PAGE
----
o-nitrophenol absorbs light at 420 nm.
What does the enzyme β-galactosidase do?
Catalyzes the hydrolysis of lactose to galactose and glucose
How is enzyme activity measured?
By biochemical assay
What is an assay?
A method to indirectly assess how much of a given protein is produced per cell, per unit time
What does ONPG stand for?
Why is ONPG used?
ONPG is a derivative of lactose. When β-galactosidase cleaves ONPG, it produces galactose and a yellow compound called o-nitrophenol. Thus, ONPG is a useful chromogenic substrate for assaying β-galactosidase activity.
How is absorption measured?
By optical density OD in a spectrophotometer
In the β-galactosidase assay, units of enzyme activity are:
amount of β-galactosidase produced per E. coli cell per minute
In the β-galactosidase assay, cleavage of ONPG by β-galactosidase was terminated by:
adding sodium carbonate (Na2CO3) - changes pH from 7.0 to 11.0
Theoretically, β-galactosidase activity can be assessed by:
measuring lactose consumption
Function of luria broth in biochemical assay:
provides essential nutrients for bacterial growth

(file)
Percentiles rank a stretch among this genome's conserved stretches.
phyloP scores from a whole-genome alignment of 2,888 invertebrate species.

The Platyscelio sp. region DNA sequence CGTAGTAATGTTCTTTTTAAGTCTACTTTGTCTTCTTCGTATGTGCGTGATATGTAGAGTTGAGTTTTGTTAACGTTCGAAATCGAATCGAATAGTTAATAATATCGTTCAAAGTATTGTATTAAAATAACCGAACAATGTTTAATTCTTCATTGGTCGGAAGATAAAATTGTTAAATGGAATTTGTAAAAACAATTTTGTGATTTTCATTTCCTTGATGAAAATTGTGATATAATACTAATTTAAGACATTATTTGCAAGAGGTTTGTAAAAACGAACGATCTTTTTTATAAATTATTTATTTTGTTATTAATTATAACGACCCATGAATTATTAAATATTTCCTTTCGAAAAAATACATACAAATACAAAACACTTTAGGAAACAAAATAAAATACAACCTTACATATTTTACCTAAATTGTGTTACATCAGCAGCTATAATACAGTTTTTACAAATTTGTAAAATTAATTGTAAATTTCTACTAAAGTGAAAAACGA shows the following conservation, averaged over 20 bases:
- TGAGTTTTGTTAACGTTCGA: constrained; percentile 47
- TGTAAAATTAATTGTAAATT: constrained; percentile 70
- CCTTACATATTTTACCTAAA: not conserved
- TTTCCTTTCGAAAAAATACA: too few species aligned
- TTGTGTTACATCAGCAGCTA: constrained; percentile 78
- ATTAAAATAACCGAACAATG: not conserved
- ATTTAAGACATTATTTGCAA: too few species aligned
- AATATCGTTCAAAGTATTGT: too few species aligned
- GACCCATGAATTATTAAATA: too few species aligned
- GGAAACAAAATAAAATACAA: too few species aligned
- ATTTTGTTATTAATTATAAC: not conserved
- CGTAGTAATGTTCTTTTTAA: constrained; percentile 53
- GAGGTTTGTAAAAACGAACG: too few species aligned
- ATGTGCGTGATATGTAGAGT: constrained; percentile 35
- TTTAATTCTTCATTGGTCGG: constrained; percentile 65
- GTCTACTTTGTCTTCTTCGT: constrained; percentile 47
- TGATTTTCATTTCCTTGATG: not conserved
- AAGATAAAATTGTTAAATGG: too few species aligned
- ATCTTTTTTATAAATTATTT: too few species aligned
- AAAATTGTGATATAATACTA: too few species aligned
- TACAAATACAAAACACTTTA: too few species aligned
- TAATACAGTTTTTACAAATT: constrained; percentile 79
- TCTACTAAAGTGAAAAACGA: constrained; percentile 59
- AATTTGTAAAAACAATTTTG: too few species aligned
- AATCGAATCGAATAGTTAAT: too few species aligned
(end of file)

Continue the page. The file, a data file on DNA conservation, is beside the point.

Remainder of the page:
Function of Chloroform in biochemical assay:
partially disrupts the cell brane, allowing cellular proteins to diffuse out of the cell
Function of Z-buffer in biochemical assay:
promotes the reaction of β-galactosidase and ONPG by optimizing the pH of the sample
How many bands on a SDS-PAGE gel treaded with β-mercaptoethanol would you see if the protein is a heterodimer?
The Lac Operon regulates bacterial transcription by:
Using lactose to bind to the receptor causing an allosteric change and allowing transcription.
What is required for PCR?
2 primers that bind to denatured genomic DNA at complementary sequences
What is the purpose of Chelex in the DNA isolation procedure?
it tightly binds all the Mg2+ in the extract to prevent DNA degradation
What is Ori H?
One of the origins of DNA replication
In the D-loop region (control region)
What are the two start sites for transcription?
HSP (heavy strand promoter) and LSP (light strand promoter)